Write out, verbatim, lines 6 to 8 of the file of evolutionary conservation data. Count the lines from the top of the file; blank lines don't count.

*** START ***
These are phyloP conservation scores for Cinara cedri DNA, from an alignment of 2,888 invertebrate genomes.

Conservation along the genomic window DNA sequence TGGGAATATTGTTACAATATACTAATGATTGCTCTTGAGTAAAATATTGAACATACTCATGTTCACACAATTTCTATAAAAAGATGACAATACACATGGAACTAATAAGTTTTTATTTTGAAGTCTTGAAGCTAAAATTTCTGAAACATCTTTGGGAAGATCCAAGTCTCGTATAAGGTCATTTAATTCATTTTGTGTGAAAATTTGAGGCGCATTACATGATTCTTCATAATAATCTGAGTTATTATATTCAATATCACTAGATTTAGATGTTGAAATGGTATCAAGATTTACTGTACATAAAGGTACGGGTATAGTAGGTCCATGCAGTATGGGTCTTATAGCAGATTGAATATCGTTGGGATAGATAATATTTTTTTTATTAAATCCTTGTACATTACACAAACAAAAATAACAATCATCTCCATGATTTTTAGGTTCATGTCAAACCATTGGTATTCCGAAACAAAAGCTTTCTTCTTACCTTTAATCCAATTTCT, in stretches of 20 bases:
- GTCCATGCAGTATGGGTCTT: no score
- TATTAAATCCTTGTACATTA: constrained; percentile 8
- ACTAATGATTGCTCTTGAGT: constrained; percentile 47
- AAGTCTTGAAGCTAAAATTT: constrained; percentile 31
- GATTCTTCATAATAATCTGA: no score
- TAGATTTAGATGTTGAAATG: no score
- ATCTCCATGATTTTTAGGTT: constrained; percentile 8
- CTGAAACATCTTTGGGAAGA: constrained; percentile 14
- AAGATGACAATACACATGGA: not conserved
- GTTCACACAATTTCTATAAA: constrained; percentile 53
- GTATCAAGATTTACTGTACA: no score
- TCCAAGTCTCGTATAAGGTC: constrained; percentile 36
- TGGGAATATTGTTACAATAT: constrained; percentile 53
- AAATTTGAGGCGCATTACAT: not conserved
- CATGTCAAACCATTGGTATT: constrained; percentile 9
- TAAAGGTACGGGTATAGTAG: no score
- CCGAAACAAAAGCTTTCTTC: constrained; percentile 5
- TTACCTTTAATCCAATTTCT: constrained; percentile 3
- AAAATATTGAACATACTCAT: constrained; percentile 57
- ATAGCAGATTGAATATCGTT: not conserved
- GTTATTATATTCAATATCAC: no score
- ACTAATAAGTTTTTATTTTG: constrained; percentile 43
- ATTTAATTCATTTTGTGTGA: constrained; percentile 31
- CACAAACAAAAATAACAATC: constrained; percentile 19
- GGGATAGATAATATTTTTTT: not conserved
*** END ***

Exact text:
- AAGTCTTGAAGCTAAAATTT: constrained; percentile 31
- GATTCTTCATAATAATCTGA: no score
- TAGATTTAGATGTTGAAATG: no score